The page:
That was Henry David Thoreau’s main theme from Walden, or Life In The Woods.
This is the time of year I think about Thoreau. The world outdoors is green and warming and inviting. And Thoreau is always reminding us to pay attention and enjoy the everyday pleasures of a beautiful sunset or a reflection on a pond.
About 15 years ago I was on a business trip to Concord, Massachusetts. My hosts had arranged for me to stay in a house that sits upon property that had been surveyed by Thoreau himself. And each day I walked into the very village that Thoreau had been so anxious to leave. In doing so, I passed the homes of many of his contemporaries: Emerson, Hawthorne, the Alcotts.
I even paid a visit to Walden Pond one evening where I saw a replica of the little 10-by-15 building where Mr. Thoreau lived for more than two years. My garage is more than twice as big. And probably more comfortable.
I’m guessing Thoreau would have been appalled by my life during my 2004 stay in Concord.
For starters, my friends had put me up at a place called The Hawthorne Inn, on property owned more than a hundred years ago by the inn’s namesake, Nathaniel Hawthorne. And located barely two miles from the aforementioned Walden Pond.
I still have the brochure from the Hawthorne Inn. Here’s what it said about the place:
“Proudly we offer you the comfort of seven vibrant guestrooms whose gracious appointments are inspired by a refreshing sense of tradition mixed with the unexpected. All accommodations possess private ensuite bath replete with abundant amenities. Our overnight guests enjoy complimentary breakfast served each morning, on hand-painted Dedham pottery, around a convivial common table.”
Do you hear Mr. Thoreau gagging? In his words: “Most of the luxuries and many of the so-called comforts of life are not only not indispensable, but positive hindrances to the elevation of mankind.”
When you are talking bed-and-breakfast, I have to agree.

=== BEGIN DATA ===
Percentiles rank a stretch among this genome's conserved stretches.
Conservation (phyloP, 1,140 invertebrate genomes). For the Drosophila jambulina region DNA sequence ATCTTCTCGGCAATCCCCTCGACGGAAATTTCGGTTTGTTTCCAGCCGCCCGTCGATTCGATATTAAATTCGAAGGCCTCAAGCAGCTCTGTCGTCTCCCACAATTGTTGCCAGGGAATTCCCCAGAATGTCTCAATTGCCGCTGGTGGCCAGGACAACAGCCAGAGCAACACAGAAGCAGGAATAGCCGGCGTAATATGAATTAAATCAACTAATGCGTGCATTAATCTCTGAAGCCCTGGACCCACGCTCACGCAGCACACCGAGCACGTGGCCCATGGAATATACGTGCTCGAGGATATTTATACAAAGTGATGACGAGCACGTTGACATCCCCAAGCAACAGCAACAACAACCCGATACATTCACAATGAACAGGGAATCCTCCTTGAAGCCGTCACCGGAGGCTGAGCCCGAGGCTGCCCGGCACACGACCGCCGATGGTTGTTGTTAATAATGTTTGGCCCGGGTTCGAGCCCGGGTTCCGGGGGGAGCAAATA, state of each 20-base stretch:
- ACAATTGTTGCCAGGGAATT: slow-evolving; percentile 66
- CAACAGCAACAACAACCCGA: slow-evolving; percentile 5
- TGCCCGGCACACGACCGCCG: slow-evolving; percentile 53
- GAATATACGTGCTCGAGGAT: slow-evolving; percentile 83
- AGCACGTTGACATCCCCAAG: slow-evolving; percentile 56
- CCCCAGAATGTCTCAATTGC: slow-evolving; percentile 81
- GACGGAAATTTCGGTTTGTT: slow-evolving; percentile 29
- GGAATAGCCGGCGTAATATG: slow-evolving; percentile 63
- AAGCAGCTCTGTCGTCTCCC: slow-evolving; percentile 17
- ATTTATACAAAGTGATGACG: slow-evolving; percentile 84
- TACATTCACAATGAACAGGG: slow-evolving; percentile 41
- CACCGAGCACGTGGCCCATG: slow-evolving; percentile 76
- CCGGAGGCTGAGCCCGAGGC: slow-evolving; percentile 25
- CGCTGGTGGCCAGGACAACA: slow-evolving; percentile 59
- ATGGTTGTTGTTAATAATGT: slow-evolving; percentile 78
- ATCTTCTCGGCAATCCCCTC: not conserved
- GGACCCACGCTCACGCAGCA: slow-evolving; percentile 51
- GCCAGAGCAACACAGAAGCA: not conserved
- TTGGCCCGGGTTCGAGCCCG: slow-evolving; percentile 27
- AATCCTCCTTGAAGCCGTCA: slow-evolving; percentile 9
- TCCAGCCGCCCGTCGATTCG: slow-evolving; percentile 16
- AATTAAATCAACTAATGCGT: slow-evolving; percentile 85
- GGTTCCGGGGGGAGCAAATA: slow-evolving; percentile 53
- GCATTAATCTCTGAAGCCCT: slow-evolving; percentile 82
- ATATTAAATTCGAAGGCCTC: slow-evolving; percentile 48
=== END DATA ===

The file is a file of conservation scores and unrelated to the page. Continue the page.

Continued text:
Allow me to translate the brochure:
“Gracious appointments” means all kinds of foo-foo stuff in the room: frilly toilet paper covers, frilly canopy bed, antique velvet chairs and chaise, teeny little antique desk and dresser. Like that.
“Sense of tradition mixed with the unexpected” means there is no TV, no internet connection, nothing but old fashioned stationary and envelopes.
“Bath replete with abundant amenities” means lots of perfumy shampoos, lotions and sprays. Opening any bottle on the bathroom set my sinuses back six months. What kind of man lives in a place like that?
“Enjoy a complimentary breakfast… around a convivial table” means — and this is really going too far for me — means you are expected to TALK to a bunch of strangers at breakfast.
When it comes to breakfast away from home, Thoreau and I are in complete agreement. He said: “I never found the companion that was so companionable as solitude."
And that breakfast, mind you, was a foo-foo breakfast: dried cranberry granola; some sort of fruit bread; curious cheeses that almost every guest confused with the butter (the butter was actually hidden in the Dedham pottery rabbit-shaped butter dish); and herbal teas that would make the people at Lipton laugh out loud. I was longing for raisin bran and a simple banana by the second day.
In summary, I love Concord, Massachusetts. I enjoy the history, the houses, the beautiful old town and, yes, Walden Pond. In fact, I have been back twice since that memorable B&B experience.
But on each of those return visits I stayed at the Best Western with free wi-fi and a television in every room.
That’s simple enough for me.
Jim Busek is a free-lance writer who lives in Norwalk. He can be reached via e-mail at [email protected] hotmail.com.